qRT-PCR semi-quantitative gene expression determinations were carried out as described (Domínguez-Martín et al., 2014), according to the Pfaffl method (Pfaffl, 2001), on an iCycler IQ multicolor real time PCR detection system (Bio-Rad, Hercules, California, USA). The melting point of PCR products was used to confirm the absence of false amplifications. Triplicate determinations from at least three independent biological samples subjected to identical culture conditions were used for calculations. Results were endogenously normalized to rnpB expression using the 2−ΔΔCt method (Pfaffl, 2001), since the expression of this gene did not change under our experimental conditions.
The results shown in Figs. 1–4 correspond to relative gene expression, so that each value represents the changes under a specific condition with respect to the same culture under control conditions. Raw results are provided in Supplemental File 2.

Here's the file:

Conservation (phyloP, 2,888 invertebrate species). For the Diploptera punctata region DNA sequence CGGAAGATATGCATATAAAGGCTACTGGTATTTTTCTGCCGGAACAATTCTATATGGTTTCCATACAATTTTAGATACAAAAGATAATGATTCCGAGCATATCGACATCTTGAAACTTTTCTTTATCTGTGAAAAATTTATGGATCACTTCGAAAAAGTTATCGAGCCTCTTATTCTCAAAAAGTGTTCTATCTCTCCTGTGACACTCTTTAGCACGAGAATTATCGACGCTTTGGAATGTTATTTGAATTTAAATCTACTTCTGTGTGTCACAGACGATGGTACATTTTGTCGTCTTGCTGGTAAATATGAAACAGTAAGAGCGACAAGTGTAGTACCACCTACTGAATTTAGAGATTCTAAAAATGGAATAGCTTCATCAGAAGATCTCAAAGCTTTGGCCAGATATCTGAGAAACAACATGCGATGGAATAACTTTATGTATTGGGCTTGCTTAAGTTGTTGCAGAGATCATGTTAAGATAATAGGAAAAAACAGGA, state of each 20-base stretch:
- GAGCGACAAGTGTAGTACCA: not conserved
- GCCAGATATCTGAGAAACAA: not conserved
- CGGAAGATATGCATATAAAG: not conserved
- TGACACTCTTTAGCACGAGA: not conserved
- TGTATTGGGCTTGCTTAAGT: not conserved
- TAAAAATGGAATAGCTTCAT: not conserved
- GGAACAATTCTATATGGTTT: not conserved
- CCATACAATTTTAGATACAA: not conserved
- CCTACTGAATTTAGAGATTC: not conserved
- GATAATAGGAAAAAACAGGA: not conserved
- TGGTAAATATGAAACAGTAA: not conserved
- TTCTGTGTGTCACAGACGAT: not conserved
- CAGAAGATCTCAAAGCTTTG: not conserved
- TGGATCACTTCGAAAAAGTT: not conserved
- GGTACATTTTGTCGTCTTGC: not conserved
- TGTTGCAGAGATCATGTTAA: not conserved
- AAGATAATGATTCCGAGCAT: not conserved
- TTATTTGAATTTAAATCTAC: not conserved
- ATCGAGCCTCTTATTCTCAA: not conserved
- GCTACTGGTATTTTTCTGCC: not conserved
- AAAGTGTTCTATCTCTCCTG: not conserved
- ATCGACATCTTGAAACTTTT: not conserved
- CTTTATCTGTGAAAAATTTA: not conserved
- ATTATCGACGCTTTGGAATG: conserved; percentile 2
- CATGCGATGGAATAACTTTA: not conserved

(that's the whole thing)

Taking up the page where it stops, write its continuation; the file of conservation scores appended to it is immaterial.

Prochlorococcus and Synechococcus genomic sequences
Results were obtained by using at least three different samples, and error bars show the standard deviation. Statistical analysis was done using the Student’s unpaired t-test, by using the software GraphPad Prism 7 for Mac OS X (GraphPad Software, San Diego, California, USA). Assessment of data significance is indicated with asterisks: *indicates p ≤ 0.05; **indicates p ≤ 0.01; ***indicates p = 0.0001; ****indicates p < 0.0001. For all values, significance is expressed with respect to the results of the control value (culture with no glucose addition for Figs. 1 and 2, and culture grown under light for Figs. 3 and 4).
Effect of different glucose concentrations on glcH expression